U.S. judge again blocks Wyoming oil drilling over agency climate analysis

·2 min read

(Reuters) - A federal court judge on Friday for the second time in two years blocked drilling on more than 300,000 acres in Wyoming because the government failed to adequately consider its impact on climate change.

According to court papers, Judge Ralph Contreras of the U.S. District Court for the District of Columbia ordered that the environmental analyses for 282 oil and gas leases be sent back to the U.S. Bureau of Land Management (BLM) for additional study.

It was the second time Judge Contreras issued such a ruling on the same set of leases. On Friday, he said the supplemental analysis BLM produced following his 2019 order had come up short in its obligation to comply with the National Environmental Policy Act in part by failing to consider the cumulative impacts of leases in the region and country.

"Our commonsense decisions were based on the best available science," BLM spokesman Richard Packer said in an emailed statement, adding that the agency would continue to "support domestic energy production and conserve our environment."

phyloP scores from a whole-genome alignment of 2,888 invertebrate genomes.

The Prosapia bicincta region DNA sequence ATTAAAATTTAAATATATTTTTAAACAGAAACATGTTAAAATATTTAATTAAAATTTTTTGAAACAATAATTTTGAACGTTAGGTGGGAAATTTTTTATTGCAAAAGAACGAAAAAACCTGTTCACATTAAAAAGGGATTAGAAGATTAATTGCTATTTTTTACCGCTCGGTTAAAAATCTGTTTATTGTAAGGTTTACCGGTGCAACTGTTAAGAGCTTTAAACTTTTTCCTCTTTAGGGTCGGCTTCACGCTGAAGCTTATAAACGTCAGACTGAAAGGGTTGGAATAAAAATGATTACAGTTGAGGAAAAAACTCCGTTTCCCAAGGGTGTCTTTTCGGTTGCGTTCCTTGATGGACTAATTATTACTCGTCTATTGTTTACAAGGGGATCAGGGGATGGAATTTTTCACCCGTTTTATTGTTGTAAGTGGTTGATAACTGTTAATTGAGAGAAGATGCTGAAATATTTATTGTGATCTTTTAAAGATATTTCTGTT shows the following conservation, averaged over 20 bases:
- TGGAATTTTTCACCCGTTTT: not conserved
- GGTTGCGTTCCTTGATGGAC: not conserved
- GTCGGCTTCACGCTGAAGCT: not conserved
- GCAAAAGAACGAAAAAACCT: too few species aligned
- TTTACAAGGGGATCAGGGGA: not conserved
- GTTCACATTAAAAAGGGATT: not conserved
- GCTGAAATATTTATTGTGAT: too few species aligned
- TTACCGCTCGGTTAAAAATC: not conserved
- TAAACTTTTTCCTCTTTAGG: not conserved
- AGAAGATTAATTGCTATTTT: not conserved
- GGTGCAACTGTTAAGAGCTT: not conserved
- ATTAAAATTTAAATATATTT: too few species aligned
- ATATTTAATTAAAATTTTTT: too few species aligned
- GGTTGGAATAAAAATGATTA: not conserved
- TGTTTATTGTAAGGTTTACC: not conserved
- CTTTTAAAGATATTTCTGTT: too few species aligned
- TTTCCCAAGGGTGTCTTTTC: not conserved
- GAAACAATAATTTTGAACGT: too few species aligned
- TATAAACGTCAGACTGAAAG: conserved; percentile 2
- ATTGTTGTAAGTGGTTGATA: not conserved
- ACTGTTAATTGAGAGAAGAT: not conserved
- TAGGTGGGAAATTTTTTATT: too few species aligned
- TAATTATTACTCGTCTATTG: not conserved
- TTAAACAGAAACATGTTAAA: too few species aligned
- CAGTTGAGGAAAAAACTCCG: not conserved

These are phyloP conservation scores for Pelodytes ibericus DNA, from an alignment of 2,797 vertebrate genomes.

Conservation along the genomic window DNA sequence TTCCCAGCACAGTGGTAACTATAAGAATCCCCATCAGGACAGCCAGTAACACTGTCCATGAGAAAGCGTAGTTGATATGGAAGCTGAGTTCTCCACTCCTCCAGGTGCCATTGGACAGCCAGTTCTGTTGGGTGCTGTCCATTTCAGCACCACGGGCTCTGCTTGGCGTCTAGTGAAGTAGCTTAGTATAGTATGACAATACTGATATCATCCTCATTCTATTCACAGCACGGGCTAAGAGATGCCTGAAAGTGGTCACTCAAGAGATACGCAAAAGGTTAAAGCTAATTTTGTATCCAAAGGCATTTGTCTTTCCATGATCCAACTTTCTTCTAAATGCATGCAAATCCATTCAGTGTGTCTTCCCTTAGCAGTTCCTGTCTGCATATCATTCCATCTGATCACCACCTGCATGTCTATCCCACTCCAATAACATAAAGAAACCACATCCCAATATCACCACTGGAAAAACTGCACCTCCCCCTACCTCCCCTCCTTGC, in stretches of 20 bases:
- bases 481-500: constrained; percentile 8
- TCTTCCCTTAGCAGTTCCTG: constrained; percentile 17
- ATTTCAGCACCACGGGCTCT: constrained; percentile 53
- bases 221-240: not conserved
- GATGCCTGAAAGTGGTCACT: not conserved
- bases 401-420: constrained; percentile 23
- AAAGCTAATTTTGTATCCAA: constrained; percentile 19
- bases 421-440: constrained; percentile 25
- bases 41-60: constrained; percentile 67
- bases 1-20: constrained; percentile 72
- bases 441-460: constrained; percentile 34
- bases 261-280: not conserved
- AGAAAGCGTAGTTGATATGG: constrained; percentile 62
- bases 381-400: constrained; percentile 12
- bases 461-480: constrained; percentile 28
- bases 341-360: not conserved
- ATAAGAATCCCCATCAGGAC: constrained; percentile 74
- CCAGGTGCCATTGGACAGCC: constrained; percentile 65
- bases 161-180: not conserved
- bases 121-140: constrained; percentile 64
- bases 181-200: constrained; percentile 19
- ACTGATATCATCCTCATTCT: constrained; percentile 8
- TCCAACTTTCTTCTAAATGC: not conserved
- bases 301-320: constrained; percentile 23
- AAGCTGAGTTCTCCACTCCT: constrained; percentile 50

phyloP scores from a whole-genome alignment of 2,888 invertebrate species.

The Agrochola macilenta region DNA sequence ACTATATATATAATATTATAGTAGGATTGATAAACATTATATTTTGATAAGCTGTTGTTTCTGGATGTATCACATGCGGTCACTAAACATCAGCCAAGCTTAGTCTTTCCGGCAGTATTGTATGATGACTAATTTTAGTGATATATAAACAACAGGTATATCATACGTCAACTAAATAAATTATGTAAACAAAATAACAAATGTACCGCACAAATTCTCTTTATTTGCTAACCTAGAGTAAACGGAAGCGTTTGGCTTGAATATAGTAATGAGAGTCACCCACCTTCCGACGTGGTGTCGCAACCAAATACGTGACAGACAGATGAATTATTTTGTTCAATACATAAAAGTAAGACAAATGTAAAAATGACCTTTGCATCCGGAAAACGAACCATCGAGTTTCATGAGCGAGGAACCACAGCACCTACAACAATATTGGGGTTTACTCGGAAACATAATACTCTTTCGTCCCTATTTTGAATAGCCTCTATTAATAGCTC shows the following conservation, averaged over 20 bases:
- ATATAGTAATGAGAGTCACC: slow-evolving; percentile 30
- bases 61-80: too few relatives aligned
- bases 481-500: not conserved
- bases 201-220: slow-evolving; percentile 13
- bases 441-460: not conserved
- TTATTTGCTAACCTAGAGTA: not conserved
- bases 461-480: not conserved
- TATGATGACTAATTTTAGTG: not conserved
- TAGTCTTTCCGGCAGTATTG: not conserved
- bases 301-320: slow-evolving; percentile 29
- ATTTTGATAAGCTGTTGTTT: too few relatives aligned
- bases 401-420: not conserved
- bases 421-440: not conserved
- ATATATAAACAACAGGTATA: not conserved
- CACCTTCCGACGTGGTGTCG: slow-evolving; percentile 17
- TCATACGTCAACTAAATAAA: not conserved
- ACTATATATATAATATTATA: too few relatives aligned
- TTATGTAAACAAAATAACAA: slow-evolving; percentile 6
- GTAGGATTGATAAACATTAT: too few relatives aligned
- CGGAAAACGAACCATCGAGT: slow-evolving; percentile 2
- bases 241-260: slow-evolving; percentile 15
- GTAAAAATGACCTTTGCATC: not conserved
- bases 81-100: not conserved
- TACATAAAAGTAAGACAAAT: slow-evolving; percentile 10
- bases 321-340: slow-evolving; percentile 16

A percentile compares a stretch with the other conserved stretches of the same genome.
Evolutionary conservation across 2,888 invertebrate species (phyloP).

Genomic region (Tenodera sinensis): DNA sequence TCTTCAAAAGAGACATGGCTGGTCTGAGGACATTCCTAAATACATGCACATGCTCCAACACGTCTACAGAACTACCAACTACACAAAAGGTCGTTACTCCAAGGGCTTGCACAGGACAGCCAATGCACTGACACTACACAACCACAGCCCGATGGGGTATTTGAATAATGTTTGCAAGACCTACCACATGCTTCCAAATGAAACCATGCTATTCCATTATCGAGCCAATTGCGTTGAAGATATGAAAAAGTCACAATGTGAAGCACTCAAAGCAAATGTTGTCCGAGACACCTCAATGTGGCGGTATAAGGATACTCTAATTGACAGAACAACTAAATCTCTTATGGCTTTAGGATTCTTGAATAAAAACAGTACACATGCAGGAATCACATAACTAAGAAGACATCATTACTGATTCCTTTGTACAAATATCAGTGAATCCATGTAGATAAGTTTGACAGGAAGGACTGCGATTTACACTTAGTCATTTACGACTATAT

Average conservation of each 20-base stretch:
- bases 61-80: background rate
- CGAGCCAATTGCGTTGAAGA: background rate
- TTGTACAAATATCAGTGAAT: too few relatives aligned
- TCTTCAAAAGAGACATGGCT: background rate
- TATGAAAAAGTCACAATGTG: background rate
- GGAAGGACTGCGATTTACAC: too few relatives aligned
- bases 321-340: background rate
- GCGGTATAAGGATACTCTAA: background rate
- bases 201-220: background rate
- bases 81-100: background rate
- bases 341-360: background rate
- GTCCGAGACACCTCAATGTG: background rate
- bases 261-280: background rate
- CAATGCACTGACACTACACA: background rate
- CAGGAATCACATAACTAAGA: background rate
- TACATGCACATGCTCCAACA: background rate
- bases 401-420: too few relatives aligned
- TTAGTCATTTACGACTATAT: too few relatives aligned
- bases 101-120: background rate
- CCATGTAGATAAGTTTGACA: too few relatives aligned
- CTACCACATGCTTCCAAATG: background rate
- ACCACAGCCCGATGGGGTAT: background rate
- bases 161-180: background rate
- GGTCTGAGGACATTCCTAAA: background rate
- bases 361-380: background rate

The lawsuit by environmental groups WildEarth Guardians and Physicians for Social Responsibility alleged that the government, under former President Barack Obama, failed to account for emissions generated by oil and gas development when it leased parcels in the Western states of Utah, Wyoming and Colorado.

Friday's ruling only pertains to leases issued in Wyoming after five sales held in 2015 and 2016.

Though the leases were issued before President Donald Trump took office, his administration has fought the lawsuit as part of its strategy to expand oil and gas drilling on federal lands.

"This is clearly another powerful rebuke of the Trump administration's climate denial and pro-fossil fuel 'energy dominance' agenda," Jeremy Nichols, an attorney with WildEarth Guardians, said in an email.

President-elect Joe Biden, who served as Obama's vice president, has pledged to end new oil and gas leasing on federal lands when he takes office next year.

(Reporting by Nichola Groom; Editing by Bill Berkrot)